Global Insight

By Martin Conway

Scleral lens fitting has become increasingly mainstream over the past decade. Once the preserve of specialist practice and confined mainly to hospital practice, it has become the fastest-growing lens choice for irregular corneal problems from keratoconus, ectasia and increasingly for dry eye disorders.

“Traditional” scleral lenses consist of three zones, a central optical zone which vaults the cornea and extends to around 10mm, a landing zone which bears the weight of the lens and aligns with the sclera which extend from around 12.5 mm to the edge of the lens, and an intermediate or limbal zone which links the other two and extends over the limbus – hence the name. These zones originally consisted of three gradually flattening curves in a similar manner to a conventional C3 corneal lens. This brought the limbal zone into close contact with the limbus, particularly in the upper nasal quadrant as the lens displaced downwards and temporally with wear.

As lenses became more widely fitted, particularly in the United States, practitioners and researchers began to voice concern about this region of the cornea and risks to the production of limbal stem cells. Opinion leaders suggested that lenses should be fitted with greater limbal clearance and lens designers began to include reverse curves into the limbal zone in order to lift this part of the lens away from this important area and prevent any insult or pressure in this region.

Raising the profile of the lens in this way increased the volume of the post lens tear layer and we then began to see the phenomenon of “fogging” reported in around 30% of cases.

Evolution of Scleral Lens Fitting

Figure 1: Traditional Design with close alignment over limbus and Figure 2: Same Eye with reverse curve to increase limbal clearance

It is now generally thought that this phenomenon is due to extraneous lipid, mucous and cellular debris being sucked under the lens edge during the blink when the lens edge is not aligned with the scleral shape. The conjunctiva can also be sucked under a loose lens edge by this pump mechanism causing what is known as a conjunctival prolapse.

Conjunctival Prolapse

Figure 3: Conjunctival Prolapse

As we became more knowledgeable about the scleral shape, it became more usual for manufacturers to offer their lenses with a toric periphery in order to prevent this backwash under the lens. It soon became obvious that, unlike all previous lens types, we are actually fitting the lens to the scleral rather than the cornea. Corneal shape was less indicative of success than how the lens was aligned over the sclera. Whilst is desirable to closely align to back surface of the lens with the corneal shape, patients could tolerate lenses fitted at 500 microns and more clearance, as long as the edge was functioning properly.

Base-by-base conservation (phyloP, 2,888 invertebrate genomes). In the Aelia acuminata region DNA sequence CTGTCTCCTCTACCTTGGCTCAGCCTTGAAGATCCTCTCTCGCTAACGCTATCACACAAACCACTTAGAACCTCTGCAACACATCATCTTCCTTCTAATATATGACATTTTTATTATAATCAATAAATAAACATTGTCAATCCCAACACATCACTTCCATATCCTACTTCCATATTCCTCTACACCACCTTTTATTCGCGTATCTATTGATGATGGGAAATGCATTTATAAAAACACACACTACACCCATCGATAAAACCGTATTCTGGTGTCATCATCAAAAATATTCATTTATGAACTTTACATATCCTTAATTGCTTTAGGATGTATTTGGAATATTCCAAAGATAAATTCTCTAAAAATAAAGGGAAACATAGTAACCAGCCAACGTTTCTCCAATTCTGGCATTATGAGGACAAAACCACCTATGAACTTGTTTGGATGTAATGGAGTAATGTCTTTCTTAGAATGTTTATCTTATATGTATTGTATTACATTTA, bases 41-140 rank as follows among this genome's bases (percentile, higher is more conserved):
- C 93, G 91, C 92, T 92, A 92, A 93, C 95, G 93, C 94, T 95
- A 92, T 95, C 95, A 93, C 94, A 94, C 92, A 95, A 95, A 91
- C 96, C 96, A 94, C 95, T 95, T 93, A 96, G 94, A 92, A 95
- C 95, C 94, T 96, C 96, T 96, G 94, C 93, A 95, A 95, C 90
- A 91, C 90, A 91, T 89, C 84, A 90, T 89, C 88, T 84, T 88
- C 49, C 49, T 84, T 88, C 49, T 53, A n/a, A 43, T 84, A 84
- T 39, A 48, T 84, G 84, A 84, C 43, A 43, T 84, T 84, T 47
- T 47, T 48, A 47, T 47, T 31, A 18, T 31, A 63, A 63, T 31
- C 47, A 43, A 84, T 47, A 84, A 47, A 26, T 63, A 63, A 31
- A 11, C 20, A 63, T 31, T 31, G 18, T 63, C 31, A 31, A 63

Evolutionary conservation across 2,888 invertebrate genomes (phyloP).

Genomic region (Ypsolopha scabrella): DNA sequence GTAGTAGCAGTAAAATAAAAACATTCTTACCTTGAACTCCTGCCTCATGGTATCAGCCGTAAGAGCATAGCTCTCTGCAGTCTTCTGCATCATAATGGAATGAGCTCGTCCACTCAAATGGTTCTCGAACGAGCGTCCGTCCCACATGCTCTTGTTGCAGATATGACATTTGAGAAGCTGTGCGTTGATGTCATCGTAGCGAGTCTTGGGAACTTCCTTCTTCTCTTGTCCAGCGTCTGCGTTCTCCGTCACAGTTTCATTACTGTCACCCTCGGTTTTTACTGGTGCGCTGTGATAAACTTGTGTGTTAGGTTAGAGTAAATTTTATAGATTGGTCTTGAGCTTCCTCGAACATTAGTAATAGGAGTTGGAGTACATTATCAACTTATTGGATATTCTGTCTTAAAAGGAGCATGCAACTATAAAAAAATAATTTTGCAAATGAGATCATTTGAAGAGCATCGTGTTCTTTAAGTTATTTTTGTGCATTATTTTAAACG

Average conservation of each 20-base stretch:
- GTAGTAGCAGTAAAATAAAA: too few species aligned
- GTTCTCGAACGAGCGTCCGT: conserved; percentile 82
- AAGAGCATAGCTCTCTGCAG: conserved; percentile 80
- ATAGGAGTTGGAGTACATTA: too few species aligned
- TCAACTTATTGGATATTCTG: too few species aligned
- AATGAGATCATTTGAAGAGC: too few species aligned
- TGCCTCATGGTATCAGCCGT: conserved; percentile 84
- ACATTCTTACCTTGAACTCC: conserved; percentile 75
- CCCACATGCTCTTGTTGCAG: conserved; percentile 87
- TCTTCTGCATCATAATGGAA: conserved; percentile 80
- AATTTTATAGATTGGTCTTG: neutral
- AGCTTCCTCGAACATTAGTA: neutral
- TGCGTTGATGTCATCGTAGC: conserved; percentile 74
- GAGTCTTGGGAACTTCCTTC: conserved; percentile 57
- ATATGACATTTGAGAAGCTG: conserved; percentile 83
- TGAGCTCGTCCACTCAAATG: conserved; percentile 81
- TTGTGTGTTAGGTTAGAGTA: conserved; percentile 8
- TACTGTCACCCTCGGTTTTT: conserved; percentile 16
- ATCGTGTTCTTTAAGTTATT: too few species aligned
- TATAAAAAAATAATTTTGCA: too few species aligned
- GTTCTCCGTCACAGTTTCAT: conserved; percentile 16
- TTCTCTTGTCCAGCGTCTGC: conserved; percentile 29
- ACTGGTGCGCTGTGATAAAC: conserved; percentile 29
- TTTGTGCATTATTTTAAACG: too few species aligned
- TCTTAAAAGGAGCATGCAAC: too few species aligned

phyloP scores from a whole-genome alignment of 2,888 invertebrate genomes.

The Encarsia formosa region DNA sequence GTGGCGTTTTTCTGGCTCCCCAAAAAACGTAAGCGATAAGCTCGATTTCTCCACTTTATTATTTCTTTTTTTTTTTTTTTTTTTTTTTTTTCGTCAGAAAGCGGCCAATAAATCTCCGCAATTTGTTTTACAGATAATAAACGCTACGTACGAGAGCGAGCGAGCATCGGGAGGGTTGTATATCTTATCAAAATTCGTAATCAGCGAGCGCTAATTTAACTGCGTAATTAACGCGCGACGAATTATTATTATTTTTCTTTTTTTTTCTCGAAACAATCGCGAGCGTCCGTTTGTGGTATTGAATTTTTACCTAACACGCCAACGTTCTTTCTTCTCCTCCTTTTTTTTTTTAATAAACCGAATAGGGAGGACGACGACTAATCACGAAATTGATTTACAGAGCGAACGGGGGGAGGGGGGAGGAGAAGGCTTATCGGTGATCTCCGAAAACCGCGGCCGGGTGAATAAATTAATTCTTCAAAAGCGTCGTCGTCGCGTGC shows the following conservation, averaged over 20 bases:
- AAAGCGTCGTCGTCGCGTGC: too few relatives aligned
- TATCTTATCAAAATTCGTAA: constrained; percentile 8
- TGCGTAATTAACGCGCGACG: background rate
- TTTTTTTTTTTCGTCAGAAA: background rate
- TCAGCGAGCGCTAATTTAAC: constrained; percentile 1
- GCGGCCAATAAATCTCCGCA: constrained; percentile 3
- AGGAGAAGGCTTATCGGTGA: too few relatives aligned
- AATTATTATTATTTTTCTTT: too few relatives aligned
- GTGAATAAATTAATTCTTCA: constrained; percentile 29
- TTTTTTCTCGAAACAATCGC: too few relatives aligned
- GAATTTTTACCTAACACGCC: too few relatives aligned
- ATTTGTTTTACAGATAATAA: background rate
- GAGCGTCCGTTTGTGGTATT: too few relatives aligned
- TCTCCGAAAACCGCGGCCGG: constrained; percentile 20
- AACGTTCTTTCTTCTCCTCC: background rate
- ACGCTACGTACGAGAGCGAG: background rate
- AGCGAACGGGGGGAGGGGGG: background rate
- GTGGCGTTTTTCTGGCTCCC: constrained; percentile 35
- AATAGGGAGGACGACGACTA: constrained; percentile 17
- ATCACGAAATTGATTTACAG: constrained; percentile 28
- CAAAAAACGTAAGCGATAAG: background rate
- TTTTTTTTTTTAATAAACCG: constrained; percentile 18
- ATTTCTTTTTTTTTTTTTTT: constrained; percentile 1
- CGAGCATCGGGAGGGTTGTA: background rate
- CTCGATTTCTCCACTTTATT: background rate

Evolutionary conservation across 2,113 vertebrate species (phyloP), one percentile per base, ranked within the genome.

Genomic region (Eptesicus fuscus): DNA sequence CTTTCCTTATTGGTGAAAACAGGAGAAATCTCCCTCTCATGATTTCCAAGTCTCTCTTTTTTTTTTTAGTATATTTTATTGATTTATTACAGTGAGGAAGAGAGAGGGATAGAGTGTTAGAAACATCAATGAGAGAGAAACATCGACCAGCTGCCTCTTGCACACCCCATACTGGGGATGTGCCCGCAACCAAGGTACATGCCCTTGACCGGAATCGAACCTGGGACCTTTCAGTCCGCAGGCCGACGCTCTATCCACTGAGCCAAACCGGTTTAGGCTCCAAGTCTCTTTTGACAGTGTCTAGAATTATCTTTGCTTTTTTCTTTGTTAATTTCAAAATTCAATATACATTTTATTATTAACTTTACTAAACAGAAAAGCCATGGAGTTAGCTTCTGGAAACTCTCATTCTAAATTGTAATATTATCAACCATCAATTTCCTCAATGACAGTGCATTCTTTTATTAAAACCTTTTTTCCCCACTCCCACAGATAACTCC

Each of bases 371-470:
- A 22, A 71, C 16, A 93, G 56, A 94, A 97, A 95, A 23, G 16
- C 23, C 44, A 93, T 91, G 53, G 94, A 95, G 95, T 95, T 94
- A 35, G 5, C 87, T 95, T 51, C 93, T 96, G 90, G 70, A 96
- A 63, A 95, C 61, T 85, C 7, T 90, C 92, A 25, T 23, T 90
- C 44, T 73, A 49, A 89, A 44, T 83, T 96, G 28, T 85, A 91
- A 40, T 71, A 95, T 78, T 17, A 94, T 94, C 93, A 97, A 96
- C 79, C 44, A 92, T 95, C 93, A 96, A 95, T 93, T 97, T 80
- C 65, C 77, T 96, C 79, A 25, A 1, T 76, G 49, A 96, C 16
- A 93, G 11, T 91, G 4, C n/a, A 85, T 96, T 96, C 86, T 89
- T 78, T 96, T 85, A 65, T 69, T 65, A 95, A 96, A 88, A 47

The use of OCT technology proved to provide practitioners with a much more accurate method of assessing lens clearances than fluorescent alone, but could not provide any accurate indication of lens shape prior to fitting.

Evolution of Scleral Lens Fitting

Figure 4: OCT image showing clearance and fogging

Combining 3D scanning algorithms with a traditional method of obtaining an impression mould allowed for the production of extremely accurate scleral peripheries capable of allowing for almost all irregularities in shape including pingueculae and even stents. This method, whilst effective is time-consuming, expensive and a little daunting for all but the hardiest patients.

Scleral impression

Figure 5: Scleral impression

Taking that idea forward is a new range of profilometers. These instruments use the same 3D printer technology to scan the sclera using “structured light” rather than lasers and can produce an accurate digital profile of the eye which can, in one case, be transmitted directly to a CNC lathe to produce the finished lens.

Evolution of Scleral Lens Fitting

Figure 6: Structured light profiling eye surface

Summary

I can think of no previous time in the development of contact lenses that so much progress and knowledge have been attained over such a short timescale. From the development of lens designs going from simple C3 spherical lenses to fully customised, toric periphery multifocal bi‐torics in a decade.

This has coincided, of course, with the availabilities of instrumentation such as OCT, topography and more recently 3D profilometers.

The accuracy of modern manufacturing platforms which can be directly linked to digital imagery produced by this ever more sophisticated instrumentation will continue to develop this modality.

New materials are being produced to ensure that patients continue to benefit from this exciting addition to the specialist fitters armoury.

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